To avoid the economic sanctions imposed by the United States, North Korea has reportedly been using cryptocurrencies “increasingly,” according to two Washington-based financial analysts.
On Monday, news outlet Asia Times published a report quoting Lourdes Miranda, an independent financial analyst and financial crimes investigator, and Ross Delston, an independent attorney and expert witness in money laundering cases. The two financial experts claimed that the highly secretive and totalitarian Asian country has been using virtual currencies, and is also working to develop its own crypto in the near future.
According to the analysts, the Democratic People’s Republic of Korea (DPRK) has been using cryptocurrencies for quite some time already as these provide the state more ways to get around U.S. sanctions.
To cover their tracks, the analysts claimed North Korea has been sending their money to different cryptocurrency exchanges, which make it harder for individuals or states to scan and track their activities. The analysts also believe the government could be moving to various cryptocurrencies to obscure the origin of their funds.
“International criminals everywhere prefer crypto-currencies and the DPRK is no exception. Cryptocurrencies have the added advantage to the DPRK of giving them more ways to circumvent U.S. sanctions. They can do so by using multiple international exchangers, mixing and shifting services — mirroring the money laundering cycle,” according to the analysts.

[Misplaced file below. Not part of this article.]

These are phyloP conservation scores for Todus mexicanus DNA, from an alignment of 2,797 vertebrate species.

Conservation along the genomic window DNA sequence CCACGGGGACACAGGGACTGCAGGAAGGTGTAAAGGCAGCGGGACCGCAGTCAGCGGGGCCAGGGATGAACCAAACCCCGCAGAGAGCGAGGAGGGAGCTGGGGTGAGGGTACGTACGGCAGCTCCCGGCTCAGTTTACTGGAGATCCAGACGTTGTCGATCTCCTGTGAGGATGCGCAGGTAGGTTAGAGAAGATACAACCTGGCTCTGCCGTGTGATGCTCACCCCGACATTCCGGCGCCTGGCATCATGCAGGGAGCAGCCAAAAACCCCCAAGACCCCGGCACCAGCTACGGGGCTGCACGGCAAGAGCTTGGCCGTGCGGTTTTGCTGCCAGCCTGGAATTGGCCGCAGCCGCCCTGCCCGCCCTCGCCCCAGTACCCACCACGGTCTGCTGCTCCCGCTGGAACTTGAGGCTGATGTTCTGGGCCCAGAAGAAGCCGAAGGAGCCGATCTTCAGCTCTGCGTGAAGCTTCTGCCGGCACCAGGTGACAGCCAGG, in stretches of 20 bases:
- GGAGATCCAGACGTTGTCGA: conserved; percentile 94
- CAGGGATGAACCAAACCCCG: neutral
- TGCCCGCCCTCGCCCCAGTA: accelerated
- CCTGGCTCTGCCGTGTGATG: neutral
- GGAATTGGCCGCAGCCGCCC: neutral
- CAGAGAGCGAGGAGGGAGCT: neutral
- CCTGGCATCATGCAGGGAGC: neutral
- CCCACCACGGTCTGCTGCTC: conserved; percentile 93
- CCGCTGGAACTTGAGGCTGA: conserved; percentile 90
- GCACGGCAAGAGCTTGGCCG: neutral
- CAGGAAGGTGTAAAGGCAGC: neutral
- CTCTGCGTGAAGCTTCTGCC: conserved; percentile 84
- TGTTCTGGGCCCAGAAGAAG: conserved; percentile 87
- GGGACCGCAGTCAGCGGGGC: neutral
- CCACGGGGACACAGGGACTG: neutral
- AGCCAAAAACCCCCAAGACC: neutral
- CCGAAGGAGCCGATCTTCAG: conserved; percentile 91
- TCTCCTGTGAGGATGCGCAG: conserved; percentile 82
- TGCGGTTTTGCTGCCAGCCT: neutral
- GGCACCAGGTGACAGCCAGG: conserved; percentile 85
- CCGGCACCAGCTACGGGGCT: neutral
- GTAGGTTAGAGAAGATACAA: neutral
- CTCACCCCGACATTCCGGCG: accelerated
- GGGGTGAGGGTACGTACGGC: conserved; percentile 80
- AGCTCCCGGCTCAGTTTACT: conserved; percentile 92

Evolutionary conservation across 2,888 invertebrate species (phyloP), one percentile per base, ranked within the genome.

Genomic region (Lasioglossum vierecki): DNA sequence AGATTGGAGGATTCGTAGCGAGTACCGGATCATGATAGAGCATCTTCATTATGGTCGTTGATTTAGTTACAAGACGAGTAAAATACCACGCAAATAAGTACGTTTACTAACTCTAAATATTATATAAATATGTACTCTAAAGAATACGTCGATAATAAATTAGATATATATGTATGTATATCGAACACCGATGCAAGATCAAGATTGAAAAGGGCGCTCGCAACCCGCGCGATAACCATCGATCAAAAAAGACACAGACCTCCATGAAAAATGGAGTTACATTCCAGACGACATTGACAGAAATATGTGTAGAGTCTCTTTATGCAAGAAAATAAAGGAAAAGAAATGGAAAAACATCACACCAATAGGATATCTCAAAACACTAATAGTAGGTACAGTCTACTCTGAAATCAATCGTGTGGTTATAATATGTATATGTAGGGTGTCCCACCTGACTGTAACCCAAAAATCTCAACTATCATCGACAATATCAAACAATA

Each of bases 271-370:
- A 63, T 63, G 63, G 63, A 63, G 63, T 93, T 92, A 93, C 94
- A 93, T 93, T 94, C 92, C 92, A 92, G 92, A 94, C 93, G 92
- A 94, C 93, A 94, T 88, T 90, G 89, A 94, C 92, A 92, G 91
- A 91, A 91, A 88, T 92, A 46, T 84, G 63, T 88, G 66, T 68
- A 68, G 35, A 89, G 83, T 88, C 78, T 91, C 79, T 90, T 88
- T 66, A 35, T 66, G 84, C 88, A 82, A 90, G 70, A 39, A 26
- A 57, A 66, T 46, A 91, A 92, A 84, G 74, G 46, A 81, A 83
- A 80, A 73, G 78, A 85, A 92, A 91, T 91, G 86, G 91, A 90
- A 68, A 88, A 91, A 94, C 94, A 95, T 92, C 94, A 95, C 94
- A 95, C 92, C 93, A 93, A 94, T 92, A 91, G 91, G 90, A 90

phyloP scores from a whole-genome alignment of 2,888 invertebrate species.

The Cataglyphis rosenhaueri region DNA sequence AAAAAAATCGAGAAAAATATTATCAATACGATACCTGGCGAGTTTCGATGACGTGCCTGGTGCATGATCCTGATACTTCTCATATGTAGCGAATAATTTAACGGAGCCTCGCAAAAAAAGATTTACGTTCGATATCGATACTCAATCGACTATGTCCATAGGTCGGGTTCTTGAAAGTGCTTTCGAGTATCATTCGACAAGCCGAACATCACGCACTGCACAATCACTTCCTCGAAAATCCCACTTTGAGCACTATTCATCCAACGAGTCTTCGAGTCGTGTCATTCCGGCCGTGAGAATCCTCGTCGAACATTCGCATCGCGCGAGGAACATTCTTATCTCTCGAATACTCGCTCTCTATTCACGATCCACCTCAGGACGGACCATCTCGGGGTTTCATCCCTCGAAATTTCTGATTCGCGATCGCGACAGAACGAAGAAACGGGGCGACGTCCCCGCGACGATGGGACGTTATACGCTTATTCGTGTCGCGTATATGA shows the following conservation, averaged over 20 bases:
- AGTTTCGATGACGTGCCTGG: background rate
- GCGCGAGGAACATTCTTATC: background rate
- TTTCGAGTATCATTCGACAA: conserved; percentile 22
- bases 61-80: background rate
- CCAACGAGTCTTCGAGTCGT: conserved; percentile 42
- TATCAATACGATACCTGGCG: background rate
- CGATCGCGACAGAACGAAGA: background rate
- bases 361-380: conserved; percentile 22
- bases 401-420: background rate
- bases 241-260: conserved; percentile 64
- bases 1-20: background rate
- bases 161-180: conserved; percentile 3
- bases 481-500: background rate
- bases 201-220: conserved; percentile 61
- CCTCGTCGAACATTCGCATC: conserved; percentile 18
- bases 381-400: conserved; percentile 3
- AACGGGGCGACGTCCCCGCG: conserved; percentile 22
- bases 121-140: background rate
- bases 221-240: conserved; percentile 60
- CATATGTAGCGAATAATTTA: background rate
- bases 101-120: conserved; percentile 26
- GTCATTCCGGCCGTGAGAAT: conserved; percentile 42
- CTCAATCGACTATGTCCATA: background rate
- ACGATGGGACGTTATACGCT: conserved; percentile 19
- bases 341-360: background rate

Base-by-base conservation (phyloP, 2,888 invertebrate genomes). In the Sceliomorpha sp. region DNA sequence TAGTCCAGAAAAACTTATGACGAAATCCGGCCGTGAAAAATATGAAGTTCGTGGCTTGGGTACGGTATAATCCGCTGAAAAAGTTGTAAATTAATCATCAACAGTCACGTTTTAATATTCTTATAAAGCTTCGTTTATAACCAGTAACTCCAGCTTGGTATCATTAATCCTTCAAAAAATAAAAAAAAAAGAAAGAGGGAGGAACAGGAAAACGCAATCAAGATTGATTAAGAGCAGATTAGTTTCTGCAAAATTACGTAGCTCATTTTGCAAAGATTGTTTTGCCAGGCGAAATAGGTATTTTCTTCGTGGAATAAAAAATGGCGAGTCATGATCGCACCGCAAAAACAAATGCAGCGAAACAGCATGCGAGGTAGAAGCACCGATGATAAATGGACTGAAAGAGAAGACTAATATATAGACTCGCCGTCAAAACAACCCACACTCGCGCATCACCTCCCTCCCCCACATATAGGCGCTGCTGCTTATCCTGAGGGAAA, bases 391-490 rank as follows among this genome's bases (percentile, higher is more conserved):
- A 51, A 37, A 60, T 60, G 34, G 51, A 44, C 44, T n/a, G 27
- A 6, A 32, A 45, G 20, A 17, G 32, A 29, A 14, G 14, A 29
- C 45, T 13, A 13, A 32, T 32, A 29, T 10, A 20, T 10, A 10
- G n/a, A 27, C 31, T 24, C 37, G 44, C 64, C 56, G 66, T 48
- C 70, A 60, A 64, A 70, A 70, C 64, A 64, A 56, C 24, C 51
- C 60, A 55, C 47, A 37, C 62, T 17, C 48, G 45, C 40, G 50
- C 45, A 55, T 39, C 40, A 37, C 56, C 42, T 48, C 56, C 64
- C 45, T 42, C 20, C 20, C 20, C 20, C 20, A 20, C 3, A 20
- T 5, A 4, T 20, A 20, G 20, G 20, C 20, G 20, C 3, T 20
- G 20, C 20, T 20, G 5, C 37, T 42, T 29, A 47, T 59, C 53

In their research, Miranda and Delston discovered that North Korea initially hired people who have convenient personal identifiable information (PII) to open crypto wallets. These wallets were then used by the authorities to trade cryptocurrencies. Eventually, local miners would transfer cryptocurrencies into numerous European wallets where the mixing and shifting are done to confuse the anti-money laundry (AML) and know your customer (KYC) systems.
According to the report, the process ends with a North Korean nominee buying BTC that are later converted to other popular cryptos like Bitcoin Cash, as well as ETH or LTC, before they’re traded to fiat.
The report comes several weeks after South Korea’s own Korea Development Bank (KDB) suggested that North Korea has been mining cryptocurrencies, albeit on a small scale. Additionally, it appears that a technology company in the country is developing an exchange platform for cryptocurrency, even though the report noted that the average citizens of North Korea have little or no knowledge of cryptocurrency.
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